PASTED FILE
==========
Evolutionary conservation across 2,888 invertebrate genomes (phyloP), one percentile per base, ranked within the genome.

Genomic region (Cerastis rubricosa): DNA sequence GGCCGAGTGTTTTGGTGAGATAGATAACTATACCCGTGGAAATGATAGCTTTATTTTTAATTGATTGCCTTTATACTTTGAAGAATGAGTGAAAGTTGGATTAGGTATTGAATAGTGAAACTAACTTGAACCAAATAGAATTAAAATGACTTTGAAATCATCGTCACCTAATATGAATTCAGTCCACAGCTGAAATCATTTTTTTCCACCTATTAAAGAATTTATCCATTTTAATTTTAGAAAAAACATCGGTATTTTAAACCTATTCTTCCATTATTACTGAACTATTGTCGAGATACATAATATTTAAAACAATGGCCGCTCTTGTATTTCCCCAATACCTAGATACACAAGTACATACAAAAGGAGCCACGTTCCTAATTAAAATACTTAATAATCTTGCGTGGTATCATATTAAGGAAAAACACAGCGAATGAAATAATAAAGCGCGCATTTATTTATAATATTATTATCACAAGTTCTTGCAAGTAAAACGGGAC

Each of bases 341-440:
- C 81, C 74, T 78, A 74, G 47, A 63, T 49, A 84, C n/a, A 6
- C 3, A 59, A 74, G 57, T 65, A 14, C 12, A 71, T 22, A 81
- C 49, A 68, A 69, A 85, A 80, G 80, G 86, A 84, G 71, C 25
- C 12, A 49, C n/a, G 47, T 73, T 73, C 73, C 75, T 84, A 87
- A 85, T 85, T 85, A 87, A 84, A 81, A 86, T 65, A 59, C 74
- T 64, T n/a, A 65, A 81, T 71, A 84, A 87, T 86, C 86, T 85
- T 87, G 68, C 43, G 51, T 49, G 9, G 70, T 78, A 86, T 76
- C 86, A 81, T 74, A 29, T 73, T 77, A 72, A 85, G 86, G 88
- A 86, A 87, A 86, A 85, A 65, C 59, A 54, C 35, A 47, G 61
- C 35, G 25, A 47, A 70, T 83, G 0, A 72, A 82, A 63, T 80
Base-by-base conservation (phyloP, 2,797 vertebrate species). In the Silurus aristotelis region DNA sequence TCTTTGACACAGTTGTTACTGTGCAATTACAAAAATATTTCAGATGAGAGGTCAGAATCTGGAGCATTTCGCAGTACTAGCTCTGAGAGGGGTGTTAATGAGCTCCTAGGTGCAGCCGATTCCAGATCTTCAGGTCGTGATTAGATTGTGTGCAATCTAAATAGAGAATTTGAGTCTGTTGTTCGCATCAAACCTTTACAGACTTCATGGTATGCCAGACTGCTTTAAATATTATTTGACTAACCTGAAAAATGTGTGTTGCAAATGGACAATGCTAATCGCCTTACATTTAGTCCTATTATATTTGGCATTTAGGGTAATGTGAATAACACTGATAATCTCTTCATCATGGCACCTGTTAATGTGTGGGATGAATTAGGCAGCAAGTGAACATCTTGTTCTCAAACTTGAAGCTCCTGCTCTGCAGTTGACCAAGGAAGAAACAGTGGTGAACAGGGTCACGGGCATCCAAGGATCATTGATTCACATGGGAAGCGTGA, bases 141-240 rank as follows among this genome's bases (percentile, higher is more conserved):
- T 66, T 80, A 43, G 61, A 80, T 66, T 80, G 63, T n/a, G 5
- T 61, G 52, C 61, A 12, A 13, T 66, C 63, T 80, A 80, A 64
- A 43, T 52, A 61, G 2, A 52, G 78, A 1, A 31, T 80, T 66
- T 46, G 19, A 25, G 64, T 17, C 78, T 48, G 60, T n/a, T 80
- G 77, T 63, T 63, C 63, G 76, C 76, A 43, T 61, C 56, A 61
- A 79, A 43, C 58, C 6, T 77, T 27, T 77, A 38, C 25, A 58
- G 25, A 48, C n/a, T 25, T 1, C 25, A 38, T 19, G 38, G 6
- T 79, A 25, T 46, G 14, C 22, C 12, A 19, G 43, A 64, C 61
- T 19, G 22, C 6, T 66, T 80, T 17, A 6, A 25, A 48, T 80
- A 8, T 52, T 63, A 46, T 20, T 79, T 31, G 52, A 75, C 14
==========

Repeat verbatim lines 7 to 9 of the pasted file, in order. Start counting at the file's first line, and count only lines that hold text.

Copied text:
- C 12, A 49, C n/a, G 47, T 73, T 73, C 73, C 75, T 84, A 87
- A 85, T 85, T 85, A 87, A 84, A 81, A 86, T 65, A 59, C 74
- T 64, T n/a, A 65, A 81, T 71, A 84, A 87, T 86, C 86, T 85